A new double LP of the CITY LIGHTS soundtrack is now available as part of the collection of Chaplin film soundtrack vinyls we are producing in collaboration with [PIAS] France. This deluxe edition includes two 180g vinyls (in full mono), rare bonus materials and a 24-page booklet illustrated with photographs and documents from the Chaplin Archive.
This exciting edition includes a recently recorded soundtrack based upon Chaplin’s 1976 score for the film and on a selection of his 1952-1969 composition sketches, restored, orchestrated, and conducted by Timothy Brock. According to Brock, “Over the course of many weeks I aurally transcribed what Chaplin was working out on the piano, and identified about 14 finished compositions and about 20 un-finished, or incomplete, musical ideas. It is these pieces, in conjunction with some of the 1977 score, that make up the new posthumous score, 100% composed by Chaplin. I developed the new score as best I could in the Chaplin earmarks and idioms, and orchestrated it in the model of CITY LIGHTS, which was Chaplin’s earliest personal attempt at orchestration, some 8 years after A WOMAN OF PARIS.” Recording by the Orchestra Città Aperta. Audio Post Production by l’Immagine Ritrovata.
- Introduction by David Robinson (5’)
- Chaplin Today: A Woman of Paris - Documentary by Mathias Ledoux with the participation of Liv Ullmann. (27’)
- Presentation of rare archives with commentary by Arnold Lozano of the Chaplin Office (9’)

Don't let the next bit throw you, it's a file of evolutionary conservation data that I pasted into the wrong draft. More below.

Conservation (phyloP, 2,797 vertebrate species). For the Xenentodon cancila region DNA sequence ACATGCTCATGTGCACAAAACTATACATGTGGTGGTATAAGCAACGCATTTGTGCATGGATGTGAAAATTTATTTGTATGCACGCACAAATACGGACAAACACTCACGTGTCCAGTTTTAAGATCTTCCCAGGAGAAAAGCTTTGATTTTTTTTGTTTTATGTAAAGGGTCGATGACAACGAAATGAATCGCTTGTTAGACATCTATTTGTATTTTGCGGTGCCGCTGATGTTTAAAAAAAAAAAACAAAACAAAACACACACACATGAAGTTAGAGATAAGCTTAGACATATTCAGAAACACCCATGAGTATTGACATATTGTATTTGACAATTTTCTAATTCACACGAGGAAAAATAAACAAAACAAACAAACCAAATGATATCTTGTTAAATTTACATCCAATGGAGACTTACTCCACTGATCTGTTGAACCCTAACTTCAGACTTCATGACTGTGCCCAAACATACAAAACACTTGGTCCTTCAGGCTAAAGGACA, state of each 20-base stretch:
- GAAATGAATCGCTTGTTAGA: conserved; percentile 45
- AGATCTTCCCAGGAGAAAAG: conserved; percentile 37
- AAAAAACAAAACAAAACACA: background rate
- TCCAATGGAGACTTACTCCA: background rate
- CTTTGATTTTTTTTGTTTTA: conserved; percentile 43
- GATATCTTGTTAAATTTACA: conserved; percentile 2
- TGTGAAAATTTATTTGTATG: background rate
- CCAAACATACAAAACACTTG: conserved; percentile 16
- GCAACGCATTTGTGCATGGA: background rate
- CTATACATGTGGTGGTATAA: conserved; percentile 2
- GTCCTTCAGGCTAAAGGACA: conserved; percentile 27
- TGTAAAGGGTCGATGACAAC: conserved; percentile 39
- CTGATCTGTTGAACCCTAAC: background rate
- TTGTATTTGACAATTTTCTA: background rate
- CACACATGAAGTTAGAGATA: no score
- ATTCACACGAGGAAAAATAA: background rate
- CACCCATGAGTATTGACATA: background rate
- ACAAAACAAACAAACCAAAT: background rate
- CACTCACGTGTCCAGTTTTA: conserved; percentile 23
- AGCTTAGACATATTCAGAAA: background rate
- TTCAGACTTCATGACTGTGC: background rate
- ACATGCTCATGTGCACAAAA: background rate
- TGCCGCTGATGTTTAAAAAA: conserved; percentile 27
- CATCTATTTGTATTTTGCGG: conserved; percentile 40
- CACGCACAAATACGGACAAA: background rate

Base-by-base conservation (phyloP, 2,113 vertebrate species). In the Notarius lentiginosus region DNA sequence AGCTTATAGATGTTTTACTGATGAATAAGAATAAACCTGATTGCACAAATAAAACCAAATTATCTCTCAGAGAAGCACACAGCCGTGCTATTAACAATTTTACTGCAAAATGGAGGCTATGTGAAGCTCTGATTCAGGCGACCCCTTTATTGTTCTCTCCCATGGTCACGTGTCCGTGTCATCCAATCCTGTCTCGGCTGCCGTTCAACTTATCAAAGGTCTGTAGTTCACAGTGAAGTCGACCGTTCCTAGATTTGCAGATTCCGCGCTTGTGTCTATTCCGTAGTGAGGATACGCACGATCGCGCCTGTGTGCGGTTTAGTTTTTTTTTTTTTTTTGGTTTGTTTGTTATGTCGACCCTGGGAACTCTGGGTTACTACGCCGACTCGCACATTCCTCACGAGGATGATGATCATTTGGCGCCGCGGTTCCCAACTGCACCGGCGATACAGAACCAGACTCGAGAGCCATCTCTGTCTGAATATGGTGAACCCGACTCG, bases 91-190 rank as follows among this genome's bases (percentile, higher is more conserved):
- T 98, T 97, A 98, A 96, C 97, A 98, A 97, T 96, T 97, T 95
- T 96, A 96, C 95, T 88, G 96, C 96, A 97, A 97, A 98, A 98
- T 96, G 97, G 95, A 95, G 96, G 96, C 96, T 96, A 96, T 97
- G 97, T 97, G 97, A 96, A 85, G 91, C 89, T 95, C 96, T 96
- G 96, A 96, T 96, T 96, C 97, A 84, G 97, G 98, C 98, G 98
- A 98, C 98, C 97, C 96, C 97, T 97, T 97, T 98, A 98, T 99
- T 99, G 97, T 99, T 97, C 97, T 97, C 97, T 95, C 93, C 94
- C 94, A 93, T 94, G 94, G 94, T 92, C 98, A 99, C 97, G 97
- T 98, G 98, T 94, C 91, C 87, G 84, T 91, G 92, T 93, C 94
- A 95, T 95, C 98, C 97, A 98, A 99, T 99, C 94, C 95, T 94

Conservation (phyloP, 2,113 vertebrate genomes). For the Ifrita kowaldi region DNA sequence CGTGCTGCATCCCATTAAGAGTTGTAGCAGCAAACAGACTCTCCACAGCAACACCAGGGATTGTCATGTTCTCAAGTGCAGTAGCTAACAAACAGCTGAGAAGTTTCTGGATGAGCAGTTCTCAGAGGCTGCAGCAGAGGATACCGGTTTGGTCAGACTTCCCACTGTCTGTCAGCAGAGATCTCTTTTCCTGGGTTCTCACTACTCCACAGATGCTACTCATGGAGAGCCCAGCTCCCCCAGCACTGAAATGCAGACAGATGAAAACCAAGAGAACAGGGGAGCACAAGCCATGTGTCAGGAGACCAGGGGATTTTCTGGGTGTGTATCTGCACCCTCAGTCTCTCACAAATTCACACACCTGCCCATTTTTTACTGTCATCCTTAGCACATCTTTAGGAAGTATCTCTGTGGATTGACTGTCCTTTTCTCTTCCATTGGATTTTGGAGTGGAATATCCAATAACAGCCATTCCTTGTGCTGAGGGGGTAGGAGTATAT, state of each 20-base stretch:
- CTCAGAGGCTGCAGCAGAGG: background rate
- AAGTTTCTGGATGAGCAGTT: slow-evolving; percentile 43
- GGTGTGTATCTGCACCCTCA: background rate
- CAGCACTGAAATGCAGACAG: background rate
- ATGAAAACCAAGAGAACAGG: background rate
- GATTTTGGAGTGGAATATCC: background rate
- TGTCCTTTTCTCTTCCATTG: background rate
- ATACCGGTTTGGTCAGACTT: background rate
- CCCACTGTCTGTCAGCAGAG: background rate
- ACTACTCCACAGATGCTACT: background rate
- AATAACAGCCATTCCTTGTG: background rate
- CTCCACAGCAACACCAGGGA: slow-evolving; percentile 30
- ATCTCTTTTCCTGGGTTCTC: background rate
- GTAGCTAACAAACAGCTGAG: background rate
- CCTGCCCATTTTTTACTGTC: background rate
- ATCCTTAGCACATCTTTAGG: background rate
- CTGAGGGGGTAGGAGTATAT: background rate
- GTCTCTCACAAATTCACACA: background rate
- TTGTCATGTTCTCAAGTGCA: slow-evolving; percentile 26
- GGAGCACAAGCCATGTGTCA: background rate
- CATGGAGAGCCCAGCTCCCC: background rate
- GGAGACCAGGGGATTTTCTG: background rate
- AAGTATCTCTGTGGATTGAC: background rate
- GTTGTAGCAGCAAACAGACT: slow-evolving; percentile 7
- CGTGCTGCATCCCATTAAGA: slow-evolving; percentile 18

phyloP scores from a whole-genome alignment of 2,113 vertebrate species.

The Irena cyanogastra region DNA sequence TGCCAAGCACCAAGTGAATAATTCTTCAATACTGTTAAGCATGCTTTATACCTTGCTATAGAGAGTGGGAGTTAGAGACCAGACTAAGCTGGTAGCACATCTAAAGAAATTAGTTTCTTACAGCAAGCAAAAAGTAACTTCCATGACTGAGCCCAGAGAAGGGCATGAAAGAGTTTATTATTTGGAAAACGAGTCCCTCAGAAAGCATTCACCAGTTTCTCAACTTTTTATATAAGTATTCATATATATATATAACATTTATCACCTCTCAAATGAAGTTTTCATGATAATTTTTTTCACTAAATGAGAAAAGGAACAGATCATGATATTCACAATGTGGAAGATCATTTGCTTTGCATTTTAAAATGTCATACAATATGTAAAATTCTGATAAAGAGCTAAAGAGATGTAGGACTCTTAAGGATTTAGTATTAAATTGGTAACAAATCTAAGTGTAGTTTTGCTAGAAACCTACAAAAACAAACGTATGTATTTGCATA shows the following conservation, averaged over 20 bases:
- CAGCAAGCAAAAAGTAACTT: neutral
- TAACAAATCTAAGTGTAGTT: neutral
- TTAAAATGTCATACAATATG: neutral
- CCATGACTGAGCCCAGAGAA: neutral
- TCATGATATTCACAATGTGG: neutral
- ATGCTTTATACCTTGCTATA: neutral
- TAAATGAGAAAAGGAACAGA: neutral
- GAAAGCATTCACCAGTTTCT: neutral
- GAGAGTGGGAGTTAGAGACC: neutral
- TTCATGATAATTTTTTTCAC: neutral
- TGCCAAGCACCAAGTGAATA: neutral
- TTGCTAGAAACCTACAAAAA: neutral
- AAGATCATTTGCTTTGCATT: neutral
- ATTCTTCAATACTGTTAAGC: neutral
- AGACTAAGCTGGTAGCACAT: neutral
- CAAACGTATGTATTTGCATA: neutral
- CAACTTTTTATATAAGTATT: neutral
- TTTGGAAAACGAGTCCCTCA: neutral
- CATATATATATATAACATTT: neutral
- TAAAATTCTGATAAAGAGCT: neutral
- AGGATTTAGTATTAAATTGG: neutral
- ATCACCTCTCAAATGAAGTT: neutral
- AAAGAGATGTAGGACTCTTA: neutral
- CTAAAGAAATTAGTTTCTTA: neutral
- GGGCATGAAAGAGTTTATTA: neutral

- United Artists signature archival footage
Charlie Chaplin’s career has been described, critiqued, and scrutinized. There are book-length studies on Chaplin’s music hall career, his career at Keystone Studios and the Mutual Studios. Somehow, his tenure with First National, however, has been largely neglected, even though it was during this several-year contractual time period that Chaplin built and occupied his own studio for the first time, that he attempted and succeeded in filming a comedy feature (The Kid) and that he helped to set up United Artists, an organization that protected the salaries and creative freedom of actors in Hollywood. This period in Chaplin’s story is especially interesting because such landmark moments are accompanied by Chaplin’s first marriage and divorce, the death of his first child, his friendship with French silent film comedian Max Linder , World War I and the role he would play in it, and the production and release of several unsuccessful films that marked Chaplin’s first creative blockage - one that threatened his future career.
This book discusses the transitional periods just before and after the First National contract, as well as the all-important period satisfying it. Archival evidence provides most of the support for the book’s assertions, from the Chaplin archive (property of Roy Export, digitised by Cineteca di Bologna, Italy), and the personal archives of other individuals or institutions discussed. Rare photos illustrate the story.